By Jon Swartz
Facebook Inc. is blaming COVID-19 for impeding its ability to remove suicide and self-injury posts from its platforms.
When Facebook /zigman2/quotes/205064656/composite FB +0.04% sent its moderators home in March to prevent the spread of coronavirus, it took action on significantly less material containing such content between April and June, according to the company’s latest community standards report issued Tuesday.
Some 911,000 pieces of content related to suicide and self-injury received attention in the three-month period, compared with 1.7 million in the previous quarter. On Instagram, steps were taken against 275,000 posts, versus 1.3 million before.
“Today’s report shows the impact of Covid-19 on our content moderation and demonstrates that, while our technology for identifying and removing violating content is improving, there will continue to be areas where we rely on people to both review content and train our technology,” the company said in a blog post Tuesday.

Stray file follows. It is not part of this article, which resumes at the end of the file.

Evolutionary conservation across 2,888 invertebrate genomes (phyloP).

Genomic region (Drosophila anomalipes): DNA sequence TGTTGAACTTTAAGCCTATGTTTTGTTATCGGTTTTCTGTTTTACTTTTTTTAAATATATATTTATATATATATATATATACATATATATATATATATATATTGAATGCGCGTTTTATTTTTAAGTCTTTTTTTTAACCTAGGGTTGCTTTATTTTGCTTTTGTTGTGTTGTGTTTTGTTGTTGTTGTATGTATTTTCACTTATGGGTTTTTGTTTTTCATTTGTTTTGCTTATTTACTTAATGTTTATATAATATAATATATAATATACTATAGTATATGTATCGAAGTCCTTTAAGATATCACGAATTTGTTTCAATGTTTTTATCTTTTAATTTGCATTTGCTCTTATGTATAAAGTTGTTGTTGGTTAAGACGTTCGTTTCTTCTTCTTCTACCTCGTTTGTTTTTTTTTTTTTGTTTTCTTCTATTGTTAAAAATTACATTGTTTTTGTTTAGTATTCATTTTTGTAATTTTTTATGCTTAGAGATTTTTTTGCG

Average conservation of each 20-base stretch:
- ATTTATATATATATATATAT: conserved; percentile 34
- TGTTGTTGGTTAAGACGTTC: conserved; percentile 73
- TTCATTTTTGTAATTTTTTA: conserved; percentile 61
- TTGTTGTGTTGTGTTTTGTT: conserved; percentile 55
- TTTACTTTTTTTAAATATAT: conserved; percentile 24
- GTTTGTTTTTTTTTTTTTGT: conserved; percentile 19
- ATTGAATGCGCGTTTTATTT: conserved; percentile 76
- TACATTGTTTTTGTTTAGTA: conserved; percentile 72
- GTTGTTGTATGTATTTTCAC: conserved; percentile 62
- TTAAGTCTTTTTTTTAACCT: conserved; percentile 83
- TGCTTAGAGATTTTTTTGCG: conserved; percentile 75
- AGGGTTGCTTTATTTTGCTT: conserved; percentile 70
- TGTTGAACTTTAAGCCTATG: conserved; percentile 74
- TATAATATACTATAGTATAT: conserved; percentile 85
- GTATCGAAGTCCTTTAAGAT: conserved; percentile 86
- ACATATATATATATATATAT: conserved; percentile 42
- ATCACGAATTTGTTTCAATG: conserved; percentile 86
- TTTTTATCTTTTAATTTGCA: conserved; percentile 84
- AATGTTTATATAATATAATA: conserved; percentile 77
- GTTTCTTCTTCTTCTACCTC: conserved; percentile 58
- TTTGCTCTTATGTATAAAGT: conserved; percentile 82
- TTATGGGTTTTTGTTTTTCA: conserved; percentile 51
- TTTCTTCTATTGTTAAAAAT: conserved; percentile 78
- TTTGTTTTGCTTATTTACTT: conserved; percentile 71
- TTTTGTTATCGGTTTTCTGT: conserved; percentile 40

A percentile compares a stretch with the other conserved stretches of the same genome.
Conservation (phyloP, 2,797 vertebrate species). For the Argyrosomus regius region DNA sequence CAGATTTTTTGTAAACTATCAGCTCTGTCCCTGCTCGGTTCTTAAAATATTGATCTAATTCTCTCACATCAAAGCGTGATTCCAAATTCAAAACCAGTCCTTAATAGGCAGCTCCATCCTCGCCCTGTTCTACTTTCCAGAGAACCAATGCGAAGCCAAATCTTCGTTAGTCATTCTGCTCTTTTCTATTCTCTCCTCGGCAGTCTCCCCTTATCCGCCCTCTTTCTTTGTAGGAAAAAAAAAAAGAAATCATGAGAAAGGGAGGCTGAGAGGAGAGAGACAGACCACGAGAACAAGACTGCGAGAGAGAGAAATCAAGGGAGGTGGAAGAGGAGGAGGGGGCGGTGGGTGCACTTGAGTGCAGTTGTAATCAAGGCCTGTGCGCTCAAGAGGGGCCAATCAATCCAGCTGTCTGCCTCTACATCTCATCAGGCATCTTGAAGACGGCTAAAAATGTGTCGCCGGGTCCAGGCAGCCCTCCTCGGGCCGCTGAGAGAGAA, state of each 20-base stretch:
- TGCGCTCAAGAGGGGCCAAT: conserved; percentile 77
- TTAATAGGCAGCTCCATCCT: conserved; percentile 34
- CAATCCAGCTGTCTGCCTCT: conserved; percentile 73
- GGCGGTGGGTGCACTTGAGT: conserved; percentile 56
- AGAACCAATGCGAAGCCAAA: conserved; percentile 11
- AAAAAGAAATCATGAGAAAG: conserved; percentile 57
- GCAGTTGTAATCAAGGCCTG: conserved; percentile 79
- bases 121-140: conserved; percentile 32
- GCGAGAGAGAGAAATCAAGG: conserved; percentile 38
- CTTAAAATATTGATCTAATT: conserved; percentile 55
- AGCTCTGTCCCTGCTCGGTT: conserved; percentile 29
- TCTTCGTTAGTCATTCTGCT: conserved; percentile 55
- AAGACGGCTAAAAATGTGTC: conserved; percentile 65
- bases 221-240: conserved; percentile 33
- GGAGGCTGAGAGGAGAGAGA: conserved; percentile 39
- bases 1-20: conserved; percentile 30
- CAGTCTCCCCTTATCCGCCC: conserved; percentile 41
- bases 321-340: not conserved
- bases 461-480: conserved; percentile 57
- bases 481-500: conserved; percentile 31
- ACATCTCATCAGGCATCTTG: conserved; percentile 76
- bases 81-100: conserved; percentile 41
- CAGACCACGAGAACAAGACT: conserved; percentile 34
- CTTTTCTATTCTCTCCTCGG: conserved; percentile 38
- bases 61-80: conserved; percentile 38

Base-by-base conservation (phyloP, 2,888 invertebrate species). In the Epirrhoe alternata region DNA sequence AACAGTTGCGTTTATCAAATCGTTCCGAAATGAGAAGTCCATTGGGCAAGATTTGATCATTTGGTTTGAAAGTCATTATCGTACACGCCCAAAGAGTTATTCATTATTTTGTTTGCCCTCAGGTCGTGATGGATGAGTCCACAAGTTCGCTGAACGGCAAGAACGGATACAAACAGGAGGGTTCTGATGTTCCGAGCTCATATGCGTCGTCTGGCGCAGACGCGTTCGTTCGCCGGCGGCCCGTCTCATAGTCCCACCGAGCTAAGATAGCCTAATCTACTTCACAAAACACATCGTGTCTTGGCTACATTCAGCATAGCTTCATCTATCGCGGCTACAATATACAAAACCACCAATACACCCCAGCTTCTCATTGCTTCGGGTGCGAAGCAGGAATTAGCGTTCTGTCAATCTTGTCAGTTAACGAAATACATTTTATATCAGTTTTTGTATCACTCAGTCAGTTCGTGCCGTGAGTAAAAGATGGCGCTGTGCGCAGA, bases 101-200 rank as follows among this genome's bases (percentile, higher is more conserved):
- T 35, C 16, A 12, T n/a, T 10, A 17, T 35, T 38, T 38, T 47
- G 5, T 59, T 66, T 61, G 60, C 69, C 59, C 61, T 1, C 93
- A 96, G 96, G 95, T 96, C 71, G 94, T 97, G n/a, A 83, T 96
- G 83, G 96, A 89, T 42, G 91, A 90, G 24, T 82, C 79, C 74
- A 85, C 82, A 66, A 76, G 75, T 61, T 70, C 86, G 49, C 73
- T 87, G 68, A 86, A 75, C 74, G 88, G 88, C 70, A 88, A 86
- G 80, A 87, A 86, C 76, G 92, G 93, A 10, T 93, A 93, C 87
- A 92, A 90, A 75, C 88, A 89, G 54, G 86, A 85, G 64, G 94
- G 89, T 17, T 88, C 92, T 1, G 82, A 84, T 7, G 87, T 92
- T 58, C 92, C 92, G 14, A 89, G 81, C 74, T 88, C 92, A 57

Shares of Facebook are flat in late-afternoon trading.
Facebook said it has since brought “many reviewers back online from home” and, where it is safe, a “smaller number into the office.”
Highlights of the report included metrics across 12 policies on Facebook and 10 policies on Instagram. Among them:
— Facebook said it had removed 7 million posts that shared false information about coronavirus, including content that promoted fake preventative measures and exaggerated cures.
— The company said it removed about 8.7 million pieces of content characterized as terrorism, up from 6.3 million in the previous quarter. Instagram removed about 388,800 pieces of terrorist content, down from 440,600 in the first quarter,
— Despite the impact of COVID-19, Facebook said technology improvements let it “take action on more content in some areas, and increase our proactive detection rate in others.” The detection rate for hate speech increased to 95% from 89%, and the amount of content in which Facebook took action jumped to 22.5 million in the second quarter from 9.6 million in the first quarter.